Access to Justice

RELEASE: The Ability to Hold Officials Accountable for Depriving People of their Constitutional Rights Has Been Gutted by the Supreme Court

WASHINGTON – Today, Constitutional Accountability Center is releasing new scholarship by CAC Civil Rights Director David Gans—forthcoming in 2022 in the Cardozo Law Review online journal De·Novo—that unpacks the text and history of the iconic Reconstruction-era statute, 42 U.S.C  § 1983. Gans explains how Section 1983, and the accountability for official wrongdoing that Congress enacted it to achieve, “has been gutted by the Supreme Court.”

Read the new Issue Brief here. An excerpt:

The Supreme Court has converted a statute designed to open the courthouse doors to those aggrieved by official abuse of power into a statute that bolts the courthouse doors firmly shut, immunizing wrongdoers rather than holding them to account. The respect for enacted text the Supreme Court repeatedly preaches has been missing in action when it comes to Section 1983.

Rather than honoring the language chosen by Congress to enforce the Fourteenth Amendment’s transformative guarantees of universal equality and true freedom and to ensure accountability for constitutional law breakers, the modern Supreme Court has rewritten the law’s text, inventing a host of complex and confusing judge-made doctrines that exalt the interests of public officials over the fundamental rights of the people they are supposed to protect. Despite the fact that Section 1983 explicitly gives individuals a right to sue government actors for violating the Constitution, the Supreme Court’s modern Section 1983 jurisprudence is more concerned with protecting the police and other government officials from suit than in reining in systemic violence, discrimination, and abuse of power, visited all too often on the most marginalized in our society. The Court’s jurisprudence turns Section 1983 on its head.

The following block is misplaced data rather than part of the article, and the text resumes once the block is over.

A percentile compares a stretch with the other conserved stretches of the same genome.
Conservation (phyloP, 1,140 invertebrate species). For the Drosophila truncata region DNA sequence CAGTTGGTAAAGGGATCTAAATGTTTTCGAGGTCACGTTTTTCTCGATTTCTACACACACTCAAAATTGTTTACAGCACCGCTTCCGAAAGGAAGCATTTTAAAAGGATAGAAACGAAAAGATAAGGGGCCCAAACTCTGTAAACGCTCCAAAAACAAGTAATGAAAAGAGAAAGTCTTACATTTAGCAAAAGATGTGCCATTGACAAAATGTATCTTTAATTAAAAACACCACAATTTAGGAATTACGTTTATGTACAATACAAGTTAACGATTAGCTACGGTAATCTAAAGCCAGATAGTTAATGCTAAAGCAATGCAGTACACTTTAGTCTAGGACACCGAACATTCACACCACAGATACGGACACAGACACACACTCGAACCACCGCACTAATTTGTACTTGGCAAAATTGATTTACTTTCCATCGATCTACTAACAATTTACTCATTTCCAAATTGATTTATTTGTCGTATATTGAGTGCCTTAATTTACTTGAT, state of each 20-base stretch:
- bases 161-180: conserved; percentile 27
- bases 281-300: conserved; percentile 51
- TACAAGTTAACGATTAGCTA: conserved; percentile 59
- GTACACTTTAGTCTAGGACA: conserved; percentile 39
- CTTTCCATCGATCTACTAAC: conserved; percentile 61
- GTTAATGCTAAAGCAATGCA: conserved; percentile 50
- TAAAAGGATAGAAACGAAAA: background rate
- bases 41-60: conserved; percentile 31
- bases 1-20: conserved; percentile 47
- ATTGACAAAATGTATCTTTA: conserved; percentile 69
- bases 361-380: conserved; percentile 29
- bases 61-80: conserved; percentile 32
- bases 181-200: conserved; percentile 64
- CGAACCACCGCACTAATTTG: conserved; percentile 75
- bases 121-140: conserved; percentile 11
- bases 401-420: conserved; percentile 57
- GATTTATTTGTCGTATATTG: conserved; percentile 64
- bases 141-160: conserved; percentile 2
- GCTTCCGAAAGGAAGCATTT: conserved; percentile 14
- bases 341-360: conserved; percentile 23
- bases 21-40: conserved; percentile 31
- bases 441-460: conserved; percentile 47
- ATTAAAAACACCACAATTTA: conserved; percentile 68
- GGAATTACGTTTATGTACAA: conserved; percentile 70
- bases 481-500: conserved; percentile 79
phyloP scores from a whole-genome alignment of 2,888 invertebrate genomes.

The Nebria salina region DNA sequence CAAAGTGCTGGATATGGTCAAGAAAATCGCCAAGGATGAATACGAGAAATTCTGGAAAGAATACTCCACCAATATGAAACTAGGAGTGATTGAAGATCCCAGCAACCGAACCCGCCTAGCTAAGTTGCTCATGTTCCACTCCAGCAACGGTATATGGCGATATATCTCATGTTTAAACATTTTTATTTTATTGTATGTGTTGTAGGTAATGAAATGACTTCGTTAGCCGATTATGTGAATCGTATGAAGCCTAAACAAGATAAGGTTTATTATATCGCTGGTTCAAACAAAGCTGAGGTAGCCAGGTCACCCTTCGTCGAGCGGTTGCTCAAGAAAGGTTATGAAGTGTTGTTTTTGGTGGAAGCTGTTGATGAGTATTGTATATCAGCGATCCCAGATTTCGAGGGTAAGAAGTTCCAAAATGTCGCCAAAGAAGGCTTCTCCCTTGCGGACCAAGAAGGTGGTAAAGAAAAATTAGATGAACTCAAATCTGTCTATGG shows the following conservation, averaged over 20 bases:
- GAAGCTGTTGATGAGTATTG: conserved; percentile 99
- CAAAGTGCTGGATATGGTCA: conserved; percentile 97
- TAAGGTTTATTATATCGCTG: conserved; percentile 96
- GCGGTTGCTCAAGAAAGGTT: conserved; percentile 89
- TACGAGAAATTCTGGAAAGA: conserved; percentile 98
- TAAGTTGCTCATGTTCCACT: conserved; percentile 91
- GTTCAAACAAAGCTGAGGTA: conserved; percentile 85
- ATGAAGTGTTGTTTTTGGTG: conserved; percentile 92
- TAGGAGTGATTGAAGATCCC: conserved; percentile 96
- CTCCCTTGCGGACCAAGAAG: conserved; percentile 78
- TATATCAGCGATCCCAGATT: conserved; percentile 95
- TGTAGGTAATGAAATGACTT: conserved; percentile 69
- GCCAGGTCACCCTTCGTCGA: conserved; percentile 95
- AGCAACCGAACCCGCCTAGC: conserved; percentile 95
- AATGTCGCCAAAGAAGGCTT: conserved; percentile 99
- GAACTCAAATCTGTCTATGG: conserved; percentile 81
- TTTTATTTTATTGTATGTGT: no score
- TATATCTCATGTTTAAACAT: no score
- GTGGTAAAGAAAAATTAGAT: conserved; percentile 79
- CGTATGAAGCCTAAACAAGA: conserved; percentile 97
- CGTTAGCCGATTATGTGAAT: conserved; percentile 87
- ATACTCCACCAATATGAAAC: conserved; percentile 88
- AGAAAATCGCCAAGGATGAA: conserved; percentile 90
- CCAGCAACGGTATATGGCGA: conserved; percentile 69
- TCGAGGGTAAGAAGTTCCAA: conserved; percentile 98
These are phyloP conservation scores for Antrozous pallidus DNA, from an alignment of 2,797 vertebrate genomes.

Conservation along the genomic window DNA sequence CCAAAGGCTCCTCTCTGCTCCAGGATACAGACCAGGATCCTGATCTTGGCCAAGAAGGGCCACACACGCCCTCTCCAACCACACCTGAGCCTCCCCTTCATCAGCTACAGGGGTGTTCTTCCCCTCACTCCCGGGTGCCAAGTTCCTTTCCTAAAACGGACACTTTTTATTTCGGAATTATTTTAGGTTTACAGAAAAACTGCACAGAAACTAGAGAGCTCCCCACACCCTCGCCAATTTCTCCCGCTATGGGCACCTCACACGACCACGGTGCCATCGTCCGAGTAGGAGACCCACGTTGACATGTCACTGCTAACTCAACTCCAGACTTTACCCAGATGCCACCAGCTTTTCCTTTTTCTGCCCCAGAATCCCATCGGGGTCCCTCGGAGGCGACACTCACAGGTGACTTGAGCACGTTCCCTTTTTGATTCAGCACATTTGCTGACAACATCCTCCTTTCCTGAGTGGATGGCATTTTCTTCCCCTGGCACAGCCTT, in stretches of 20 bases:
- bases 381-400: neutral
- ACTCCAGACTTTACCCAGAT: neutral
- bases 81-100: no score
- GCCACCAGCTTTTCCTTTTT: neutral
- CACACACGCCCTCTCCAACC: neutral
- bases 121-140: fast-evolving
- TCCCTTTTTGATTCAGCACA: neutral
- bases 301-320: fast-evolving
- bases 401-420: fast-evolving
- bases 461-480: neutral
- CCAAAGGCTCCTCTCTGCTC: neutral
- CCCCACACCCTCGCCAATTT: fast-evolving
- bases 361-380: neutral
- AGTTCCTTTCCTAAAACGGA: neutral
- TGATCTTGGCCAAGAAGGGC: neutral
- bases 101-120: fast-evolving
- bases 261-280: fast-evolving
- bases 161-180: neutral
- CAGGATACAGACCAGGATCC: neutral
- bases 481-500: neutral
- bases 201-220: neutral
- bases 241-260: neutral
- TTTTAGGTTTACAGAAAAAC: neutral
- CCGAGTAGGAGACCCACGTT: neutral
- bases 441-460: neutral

“National attention to issues of accountability for officials who deprive people of their constitutional rights unfortunately may have waned since the summer of 2020 and the murder of George Floyd,” Gans said. “The importance of such issues to America’s system of justice, however, is as critical as ever, as the Supreme Court continues to flout the text and history of Section 1983 by closing the courthouse doors to people trying to hold officials accountable in court. The true history of Section 1983”, Gans continued, “shows that Congress made a conscious choice not to provide any official immunities because it did not want to place state officials above the law. The Supreme Court has simply turned its back on Congress’s judgment.”

CAC President Elizabeth Wydra added, “Everyone in America—perhaps self-professed originalists and textualists in particular—should find the Court’s continued re-writing of Section 1983 intolerable. David’s scholarship is an invaluable addition to the body of work examining the origins of Section 1983, and provides powerful evidence for why, if the Supreme Court refuses to clean up its own damaging jurisprudence in this area, Congress must step in and do it for them.”


“Repairing Our System of Constitutional Accountability: Reflections on the 150th Anniversary of Section 1983,” CAC Issue Brief, David Gans, November 2021 (forthcoming in 2022 Cardozo Law Review De·Novo):

“‘We Do Not Want to be Hunted’: The Right to Be Secure and Our Constitutional Story of Race and Policing,” CAC Text and History Narrative, David Gans, July 2020 (11 Columbia Journal of Race & Law 239):

“The Shadow Docket and Police Accountability,” CAC Blog, David Gans, October 29, 2021:

“From Qualified Immunity to Voting Rights, the Supreme Court Guts Civil Rights Laws,” David Gans, The American Prospect, July 16, 2021:

“The Supreme Court Bears Responsibility for George Floyd’s Death,” David Gans, Slate, May 25, 2021:


Constitutional Accountability Center is a think tank, public interest law firm, and action center dedicated to fulfilling the progressive promise of the Constitution’s text and history. Visit CAC’s website at


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